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Chapter 3 The Molecules of Cells
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  1. Chapter 3The Molecules of Cells By Dr. Par Mohammadian Overview: Carbon atom Functional Groups Major Biomolecules

  2. Life’s molecular diversity is based on the properties of carbon • Cell consists mostly of carbon-based molecules • Organic chemistry: Study of carbon compounds Carbon: • It has four electrons in an outer shell that holds eight • Carbon can share its electrons with other atoms to form up to four covalent bonds

  3. These are organic molecules containing only carbon and hydrogen atoms • The simplest hydrocarbon is methane • The simplest organic compounds are hydrocarbons

  4. Functional groups help determine the properties of organic compounds • The unique properties of an organic compound depend not only on its carbon skeleton but also on the atoms attached to the skeleton • These atoms are called functional groups • Functional groups are the groups of atoms that participate in chemical reactions • Hydroxyl groups are characteristic of alcohols • The carboxyl group acts as an acid

  5. Cells make a huge number of large molecules from a small set of small molecules • Most of the large molecules in living things are macromolecules called polymers (e.g. proteins, DNA) • Polymers are long chains of smaller molecular units called monomers • A huge number of different polymers can be made from a small number of monomers

  6. Cells link monomers to form polymers by dehydration synthesis • Polymers are broken down to monomers by the reverse process, hydrolysis

  7. BIOLOGICAL MOLECULES • There are four categories of large molecules in cells • Carbohydrates • Lipids • Proteins • Nucleic acids

  8. Carbohydrates • Carbohydrates include • Small sugar molecules in soft drinks • Long starch molecules in pasta and potatoes Monosaccharides are the simplest carbohydrates • Monosaccharides are simple sugars • The monosaccharides glucose and fructose are isomers • Their atoms are arranged differently

  9. A disaccharide is a double sugar Disaccharides • Disaccharides are joined by the process of dehydration synthesis • It is constructed from two monosaccharides • The most common disaccharide is sucrose, common table sugar • It consists of a glucose linked to a fructose • Sucrose is extracted from sugar cane and the roots of sugar beets • Simple sugars and double sugars dissolve readily in water • They are hydrophilic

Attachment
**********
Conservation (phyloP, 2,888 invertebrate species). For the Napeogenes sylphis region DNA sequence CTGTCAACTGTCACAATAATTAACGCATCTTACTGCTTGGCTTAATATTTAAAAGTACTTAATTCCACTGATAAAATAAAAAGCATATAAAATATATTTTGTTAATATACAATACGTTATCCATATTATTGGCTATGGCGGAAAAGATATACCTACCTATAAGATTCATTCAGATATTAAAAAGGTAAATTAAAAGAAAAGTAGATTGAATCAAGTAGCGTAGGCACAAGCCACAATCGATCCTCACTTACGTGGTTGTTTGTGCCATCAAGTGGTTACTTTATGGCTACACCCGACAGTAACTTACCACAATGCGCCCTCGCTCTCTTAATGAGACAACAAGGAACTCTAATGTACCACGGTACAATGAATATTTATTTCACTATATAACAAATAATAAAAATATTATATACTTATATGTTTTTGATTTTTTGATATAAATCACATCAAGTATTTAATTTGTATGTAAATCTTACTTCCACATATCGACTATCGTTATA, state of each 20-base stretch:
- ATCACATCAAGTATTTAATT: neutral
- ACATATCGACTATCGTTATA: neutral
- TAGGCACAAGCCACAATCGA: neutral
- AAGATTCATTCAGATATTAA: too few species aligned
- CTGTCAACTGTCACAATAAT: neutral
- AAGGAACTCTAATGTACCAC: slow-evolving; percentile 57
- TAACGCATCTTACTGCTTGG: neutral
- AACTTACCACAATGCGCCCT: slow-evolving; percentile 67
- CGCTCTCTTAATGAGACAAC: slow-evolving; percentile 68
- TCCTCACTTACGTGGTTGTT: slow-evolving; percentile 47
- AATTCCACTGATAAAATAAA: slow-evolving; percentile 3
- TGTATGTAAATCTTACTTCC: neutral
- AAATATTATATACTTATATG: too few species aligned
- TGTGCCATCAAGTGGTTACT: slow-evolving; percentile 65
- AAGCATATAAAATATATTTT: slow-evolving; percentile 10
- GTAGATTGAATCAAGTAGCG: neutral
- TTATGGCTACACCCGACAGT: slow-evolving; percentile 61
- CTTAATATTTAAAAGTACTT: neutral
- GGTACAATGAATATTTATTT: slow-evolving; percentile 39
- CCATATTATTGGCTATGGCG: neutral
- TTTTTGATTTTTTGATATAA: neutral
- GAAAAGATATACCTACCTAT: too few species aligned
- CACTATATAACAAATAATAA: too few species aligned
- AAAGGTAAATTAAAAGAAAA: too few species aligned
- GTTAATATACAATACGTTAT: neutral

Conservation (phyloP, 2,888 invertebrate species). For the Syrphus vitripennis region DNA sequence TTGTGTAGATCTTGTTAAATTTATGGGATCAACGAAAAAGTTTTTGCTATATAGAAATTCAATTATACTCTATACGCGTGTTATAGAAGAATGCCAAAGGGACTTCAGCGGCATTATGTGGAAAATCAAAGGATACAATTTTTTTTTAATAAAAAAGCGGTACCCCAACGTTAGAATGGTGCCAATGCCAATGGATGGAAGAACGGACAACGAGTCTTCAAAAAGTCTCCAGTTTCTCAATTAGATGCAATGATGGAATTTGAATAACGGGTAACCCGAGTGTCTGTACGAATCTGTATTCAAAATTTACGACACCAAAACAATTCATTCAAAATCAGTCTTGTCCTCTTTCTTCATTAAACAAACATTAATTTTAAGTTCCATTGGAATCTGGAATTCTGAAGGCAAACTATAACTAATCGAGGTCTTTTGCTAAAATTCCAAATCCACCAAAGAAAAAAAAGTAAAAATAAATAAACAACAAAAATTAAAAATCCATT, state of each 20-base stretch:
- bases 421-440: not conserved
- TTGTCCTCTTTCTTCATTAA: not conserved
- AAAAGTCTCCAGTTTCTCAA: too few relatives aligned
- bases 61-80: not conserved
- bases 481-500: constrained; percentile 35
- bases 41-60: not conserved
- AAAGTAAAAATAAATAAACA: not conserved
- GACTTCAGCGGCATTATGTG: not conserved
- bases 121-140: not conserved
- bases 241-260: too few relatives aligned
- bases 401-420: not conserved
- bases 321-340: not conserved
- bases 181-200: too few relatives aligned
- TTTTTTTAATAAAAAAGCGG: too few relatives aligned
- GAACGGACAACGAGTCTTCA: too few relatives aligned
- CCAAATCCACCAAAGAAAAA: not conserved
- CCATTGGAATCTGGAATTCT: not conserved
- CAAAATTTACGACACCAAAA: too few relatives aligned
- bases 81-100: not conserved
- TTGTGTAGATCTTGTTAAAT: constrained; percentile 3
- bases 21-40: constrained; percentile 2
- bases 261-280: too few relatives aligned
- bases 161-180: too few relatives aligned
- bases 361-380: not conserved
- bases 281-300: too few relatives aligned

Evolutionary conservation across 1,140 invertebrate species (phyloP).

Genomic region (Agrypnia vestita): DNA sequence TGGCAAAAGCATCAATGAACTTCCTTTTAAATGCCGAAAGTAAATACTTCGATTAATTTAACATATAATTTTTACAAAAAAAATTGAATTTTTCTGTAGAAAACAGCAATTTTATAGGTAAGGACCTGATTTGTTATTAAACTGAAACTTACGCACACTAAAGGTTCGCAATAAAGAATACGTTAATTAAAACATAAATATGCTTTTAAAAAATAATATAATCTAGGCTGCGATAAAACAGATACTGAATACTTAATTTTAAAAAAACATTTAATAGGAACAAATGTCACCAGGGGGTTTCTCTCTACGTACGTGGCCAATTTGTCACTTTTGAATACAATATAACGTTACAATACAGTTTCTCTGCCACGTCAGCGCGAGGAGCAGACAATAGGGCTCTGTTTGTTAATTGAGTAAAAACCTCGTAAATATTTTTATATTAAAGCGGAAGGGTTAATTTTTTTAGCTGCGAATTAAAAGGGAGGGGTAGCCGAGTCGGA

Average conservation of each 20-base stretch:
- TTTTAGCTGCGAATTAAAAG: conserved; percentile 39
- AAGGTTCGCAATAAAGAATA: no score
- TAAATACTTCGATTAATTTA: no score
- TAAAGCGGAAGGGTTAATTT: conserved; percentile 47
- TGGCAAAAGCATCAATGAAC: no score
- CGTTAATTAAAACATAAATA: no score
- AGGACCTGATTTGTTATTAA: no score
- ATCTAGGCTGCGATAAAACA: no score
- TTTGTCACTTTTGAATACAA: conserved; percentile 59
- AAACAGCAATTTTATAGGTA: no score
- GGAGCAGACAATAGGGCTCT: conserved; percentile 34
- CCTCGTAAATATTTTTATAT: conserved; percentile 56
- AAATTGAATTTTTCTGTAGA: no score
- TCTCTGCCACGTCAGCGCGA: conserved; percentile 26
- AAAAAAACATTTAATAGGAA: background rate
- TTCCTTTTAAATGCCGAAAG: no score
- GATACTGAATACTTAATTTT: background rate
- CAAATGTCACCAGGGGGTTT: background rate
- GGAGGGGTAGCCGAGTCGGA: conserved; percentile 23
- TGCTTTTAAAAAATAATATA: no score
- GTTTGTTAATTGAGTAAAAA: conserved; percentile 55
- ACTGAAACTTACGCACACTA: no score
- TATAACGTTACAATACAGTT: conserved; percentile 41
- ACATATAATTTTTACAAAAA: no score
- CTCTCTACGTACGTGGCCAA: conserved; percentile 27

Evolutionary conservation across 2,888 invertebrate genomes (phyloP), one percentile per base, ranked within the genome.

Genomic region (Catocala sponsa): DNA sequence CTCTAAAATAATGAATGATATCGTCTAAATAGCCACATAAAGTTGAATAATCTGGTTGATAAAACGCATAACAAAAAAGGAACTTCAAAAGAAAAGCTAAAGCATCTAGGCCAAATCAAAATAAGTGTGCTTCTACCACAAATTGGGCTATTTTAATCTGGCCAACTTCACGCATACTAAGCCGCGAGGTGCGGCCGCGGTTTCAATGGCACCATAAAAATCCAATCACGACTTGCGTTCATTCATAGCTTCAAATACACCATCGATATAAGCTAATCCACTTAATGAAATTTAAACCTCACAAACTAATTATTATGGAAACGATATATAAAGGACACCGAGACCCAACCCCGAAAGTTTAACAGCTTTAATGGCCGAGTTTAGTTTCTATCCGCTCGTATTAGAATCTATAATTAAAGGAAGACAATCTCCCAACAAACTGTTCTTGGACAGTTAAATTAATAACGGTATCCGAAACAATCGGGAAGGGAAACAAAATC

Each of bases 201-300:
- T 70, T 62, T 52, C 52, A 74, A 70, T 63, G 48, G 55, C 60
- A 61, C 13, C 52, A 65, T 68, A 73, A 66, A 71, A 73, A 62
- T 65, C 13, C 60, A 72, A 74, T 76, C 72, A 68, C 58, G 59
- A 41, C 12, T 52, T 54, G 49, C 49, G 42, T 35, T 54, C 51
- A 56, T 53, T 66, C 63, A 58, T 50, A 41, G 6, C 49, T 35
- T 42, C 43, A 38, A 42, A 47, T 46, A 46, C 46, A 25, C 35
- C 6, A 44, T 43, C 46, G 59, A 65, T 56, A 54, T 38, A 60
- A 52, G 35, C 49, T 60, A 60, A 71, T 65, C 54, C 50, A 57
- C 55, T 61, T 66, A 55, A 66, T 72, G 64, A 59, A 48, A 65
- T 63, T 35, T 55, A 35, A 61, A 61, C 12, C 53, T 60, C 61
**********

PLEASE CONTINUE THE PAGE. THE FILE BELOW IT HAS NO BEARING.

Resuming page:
10. Polysaccharides • They are long chains of sugar units • They are polymers of monosaccharides • Complex carbohydrates are called polysaccharides • These large molecules are polymers of hundreds or thousands of monosaccharides linked by dehydration synthesis • Starch and glycogen are polysaccharides that store sugar for later use • Cellulose is a polysaccharide in plant cell walls

  11. Lipids • They do not mix with water • Examples: fats and steroids • Lipids are hydrophobic • Fats are lipids whose main function is energy storage • They are also called triglycerides • A triglyceride molecule consists of one glycerol molecule linked to three fatty acids

  12. These prevent them from solidifying at room temperature • Saturated fats (lard) lack double bonds • They are solid at room temperature • The fatty acids of unsaturated fats (plant oils) contain double bonds

  13. Phospholipids, waxes, and steroids are lipids with a variety of functions • Phospholipids are a major component of cell membranes • Waxes form waterproof coatings • Steroids are often hormones

  14. Steroids • The carbon skeleton is bent to form four fused rings • Cholesterol: your body produces other steroids • Steroids are very different from fats in structure and function

  15. PROTEINS Proteins are essential to the structures and activities of life • Proteins are involved in • cellular structure • movement • defense • transport • communication • Mammalian hair is composed of structural proteins • Enzymes regulate chemical reactions

  16. The Monomers: Amino Acids • All proteins are constructed from a common set of 20 kinds of amino acids • A central carbon atom bonded to four covalent partners • an amino group • a carboxyl group • A side group that is variable among all 20 • Each amino acid consists of

  17. Proteins as Polymers • Your body has tens of thousands of different kinds of protein • Cells link amino acids together by dehydration synthesis • The resulting bond between them is called a peptide bond • The arrangement of amino acids makes each one different

  18. Overview: A protein’s specific shape determines its function • A protein, such as lysozyme, consists of polypeptide chains folded into a unique shape • The shape determines the protein’s function • A protein loses its specific function when its polypeptides unravel

  19. A protein’s primary structure is its amino acid sequence Secondary structure is polypeptide coiling or folding produced by hydrogen bonding Tertiary structure is the overall shape of a polypeptide Quaternary structure is the relationship among multiple polypeptides of a protein

  20. What Determines Protein Structure? • Unfavorable temperature and pH changes can cause a protein to unravel and lose its shape • This is called denaturation • A protein’s shape is sensitive to the surrounding environment

  21. NUCLEIC ACIDS Nucleic acids are information-rich polymers of nucleotides • Nucleic acids such as deoxyribonucleic acid (DNA) and ribonucleic acid (RNA) serve as the blueprints for proteins • They ultimately control the life of a cell • Nucleic acids are polymers of nucleotides

  22. Each nucleotide is composed of a sugar, phosphate, and nitrogenous base (RNA has A, C, G and instead of T, it has uracil (U). • Each DNA nucleotide has one of the following bases • Adenine (A) • Guanine (G) • Thymine (T) • Cytosine (C)